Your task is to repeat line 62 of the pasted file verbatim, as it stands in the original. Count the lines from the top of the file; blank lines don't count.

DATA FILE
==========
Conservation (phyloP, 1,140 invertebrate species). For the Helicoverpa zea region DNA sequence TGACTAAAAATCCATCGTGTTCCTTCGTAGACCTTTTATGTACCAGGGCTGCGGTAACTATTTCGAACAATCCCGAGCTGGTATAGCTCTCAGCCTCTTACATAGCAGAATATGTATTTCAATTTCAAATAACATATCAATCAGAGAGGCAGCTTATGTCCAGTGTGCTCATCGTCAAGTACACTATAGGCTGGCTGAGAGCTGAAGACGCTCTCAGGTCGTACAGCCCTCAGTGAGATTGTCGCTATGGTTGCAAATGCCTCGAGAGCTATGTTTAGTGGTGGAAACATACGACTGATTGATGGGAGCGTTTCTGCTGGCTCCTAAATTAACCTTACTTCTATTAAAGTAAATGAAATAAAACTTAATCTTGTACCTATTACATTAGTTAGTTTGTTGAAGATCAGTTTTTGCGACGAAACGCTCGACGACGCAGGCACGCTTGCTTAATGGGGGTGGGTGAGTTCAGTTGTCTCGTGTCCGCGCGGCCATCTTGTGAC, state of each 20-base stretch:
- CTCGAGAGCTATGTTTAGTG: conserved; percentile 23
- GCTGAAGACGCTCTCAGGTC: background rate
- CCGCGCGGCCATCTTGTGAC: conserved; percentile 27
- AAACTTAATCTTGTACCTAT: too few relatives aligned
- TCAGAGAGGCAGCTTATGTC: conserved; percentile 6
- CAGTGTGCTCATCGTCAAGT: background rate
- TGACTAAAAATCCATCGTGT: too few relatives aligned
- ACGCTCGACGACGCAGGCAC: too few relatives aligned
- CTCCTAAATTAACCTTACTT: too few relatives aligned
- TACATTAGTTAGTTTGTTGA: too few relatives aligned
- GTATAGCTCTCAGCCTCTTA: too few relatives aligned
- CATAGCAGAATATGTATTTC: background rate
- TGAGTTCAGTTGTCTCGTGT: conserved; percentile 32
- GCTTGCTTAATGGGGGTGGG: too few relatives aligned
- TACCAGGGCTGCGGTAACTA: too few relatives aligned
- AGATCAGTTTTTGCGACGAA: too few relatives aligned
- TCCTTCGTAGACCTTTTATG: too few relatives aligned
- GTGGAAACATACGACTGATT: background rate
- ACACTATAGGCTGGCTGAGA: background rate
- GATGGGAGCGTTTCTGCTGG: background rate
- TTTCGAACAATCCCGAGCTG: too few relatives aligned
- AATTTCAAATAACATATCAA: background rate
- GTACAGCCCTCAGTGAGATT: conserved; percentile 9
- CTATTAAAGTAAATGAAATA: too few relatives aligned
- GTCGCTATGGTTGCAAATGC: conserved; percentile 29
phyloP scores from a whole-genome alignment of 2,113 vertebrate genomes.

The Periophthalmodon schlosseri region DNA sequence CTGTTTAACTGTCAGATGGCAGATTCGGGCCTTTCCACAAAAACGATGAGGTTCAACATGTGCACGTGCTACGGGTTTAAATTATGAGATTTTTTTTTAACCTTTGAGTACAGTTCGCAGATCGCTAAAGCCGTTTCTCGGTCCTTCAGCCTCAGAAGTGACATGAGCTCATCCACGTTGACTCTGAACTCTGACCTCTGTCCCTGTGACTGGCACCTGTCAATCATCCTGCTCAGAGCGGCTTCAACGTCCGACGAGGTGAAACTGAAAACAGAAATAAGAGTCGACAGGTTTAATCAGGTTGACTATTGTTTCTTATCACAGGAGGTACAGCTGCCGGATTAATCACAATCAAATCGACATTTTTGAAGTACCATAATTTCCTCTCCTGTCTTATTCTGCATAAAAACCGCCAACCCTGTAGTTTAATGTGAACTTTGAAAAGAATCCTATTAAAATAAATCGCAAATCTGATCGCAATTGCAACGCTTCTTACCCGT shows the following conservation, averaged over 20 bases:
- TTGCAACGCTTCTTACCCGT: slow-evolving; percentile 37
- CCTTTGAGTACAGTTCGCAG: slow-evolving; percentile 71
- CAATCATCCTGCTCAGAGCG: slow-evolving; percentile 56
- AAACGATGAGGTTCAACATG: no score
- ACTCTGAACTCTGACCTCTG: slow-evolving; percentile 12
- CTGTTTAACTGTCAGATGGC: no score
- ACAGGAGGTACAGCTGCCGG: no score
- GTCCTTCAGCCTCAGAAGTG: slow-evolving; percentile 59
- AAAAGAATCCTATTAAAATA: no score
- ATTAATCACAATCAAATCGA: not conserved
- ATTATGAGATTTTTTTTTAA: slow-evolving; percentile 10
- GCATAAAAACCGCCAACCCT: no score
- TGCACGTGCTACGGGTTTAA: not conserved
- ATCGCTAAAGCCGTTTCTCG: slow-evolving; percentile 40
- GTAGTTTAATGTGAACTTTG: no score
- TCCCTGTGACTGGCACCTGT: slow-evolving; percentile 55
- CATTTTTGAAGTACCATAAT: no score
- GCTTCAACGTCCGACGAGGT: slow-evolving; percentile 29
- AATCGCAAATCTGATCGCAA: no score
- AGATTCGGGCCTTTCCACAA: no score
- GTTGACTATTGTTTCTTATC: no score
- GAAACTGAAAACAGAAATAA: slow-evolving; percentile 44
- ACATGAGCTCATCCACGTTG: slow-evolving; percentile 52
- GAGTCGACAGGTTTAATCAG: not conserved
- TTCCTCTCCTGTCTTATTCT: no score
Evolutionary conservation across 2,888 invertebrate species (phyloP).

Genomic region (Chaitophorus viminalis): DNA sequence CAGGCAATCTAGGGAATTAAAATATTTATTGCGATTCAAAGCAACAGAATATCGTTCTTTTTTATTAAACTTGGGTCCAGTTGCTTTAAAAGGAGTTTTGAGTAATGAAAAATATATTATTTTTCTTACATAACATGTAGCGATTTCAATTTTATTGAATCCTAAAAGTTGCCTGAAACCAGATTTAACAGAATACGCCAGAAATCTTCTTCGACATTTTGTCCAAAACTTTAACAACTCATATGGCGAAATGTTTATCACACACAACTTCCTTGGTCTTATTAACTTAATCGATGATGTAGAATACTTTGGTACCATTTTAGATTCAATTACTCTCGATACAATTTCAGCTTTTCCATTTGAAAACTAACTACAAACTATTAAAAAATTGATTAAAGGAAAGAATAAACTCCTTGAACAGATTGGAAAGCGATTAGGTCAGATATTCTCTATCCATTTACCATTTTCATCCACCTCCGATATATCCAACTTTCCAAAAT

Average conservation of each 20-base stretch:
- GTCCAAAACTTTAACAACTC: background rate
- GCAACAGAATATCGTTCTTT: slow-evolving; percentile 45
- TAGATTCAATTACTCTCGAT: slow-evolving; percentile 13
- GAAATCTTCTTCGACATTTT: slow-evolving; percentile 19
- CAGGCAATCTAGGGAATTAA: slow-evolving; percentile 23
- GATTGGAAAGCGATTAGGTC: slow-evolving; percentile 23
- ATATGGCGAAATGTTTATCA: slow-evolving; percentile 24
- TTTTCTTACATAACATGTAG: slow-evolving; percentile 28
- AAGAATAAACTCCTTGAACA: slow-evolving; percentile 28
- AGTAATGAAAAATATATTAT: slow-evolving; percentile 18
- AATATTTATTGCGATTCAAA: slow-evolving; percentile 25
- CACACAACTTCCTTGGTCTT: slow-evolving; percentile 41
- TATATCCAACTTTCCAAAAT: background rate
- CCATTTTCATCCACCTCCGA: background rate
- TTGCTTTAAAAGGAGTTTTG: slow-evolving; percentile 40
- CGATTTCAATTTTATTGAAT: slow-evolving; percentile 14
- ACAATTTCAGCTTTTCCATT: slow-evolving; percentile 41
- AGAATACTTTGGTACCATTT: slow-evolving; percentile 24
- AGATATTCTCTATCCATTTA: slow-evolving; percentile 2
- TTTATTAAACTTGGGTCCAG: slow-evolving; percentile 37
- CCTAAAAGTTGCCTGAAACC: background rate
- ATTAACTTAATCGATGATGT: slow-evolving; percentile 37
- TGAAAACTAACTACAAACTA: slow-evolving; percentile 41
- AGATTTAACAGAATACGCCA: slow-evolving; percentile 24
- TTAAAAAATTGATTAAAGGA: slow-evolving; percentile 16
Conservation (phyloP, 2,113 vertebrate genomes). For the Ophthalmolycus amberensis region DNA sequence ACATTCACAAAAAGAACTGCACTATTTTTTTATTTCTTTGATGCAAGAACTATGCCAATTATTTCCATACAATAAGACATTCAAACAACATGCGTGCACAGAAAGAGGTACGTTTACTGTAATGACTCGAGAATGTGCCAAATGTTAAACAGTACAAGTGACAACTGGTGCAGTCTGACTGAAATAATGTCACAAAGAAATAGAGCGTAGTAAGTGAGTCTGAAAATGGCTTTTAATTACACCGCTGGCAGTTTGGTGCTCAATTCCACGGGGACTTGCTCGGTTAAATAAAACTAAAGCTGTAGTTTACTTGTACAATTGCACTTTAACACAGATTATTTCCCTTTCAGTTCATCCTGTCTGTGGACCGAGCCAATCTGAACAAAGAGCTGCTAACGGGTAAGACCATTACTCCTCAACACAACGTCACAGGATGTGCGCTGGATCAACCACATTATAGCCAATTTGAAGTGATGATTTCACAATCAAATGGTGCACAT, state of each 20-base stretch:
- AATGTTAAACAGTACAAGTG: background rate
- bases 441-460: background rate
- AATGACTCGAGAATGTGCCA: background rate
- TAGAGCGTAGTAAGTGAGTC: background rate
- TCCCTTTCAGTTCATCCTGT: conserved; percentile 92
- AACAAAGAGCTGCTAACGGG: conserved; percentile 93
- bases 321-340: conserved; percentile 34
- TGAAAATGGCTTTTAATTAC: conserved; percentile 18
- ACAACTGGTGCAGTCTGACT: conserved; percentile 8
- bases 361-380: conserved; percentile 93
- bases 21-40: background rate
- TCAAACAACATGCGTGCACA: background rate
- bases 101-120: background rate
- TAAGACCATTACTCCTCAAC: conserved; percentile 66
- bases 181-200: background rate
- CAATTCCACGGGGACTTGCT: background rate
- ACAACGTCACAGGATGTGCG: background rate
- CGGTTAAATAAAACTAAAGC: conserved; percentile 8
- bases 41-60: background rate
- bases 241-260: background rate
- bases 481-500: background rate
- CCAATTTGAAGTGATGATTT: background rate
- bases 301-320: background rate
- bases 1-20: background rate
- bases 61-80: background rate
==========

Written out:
- GATTGGAAAGCGATTAGGTC: slow-evolving; percentile 23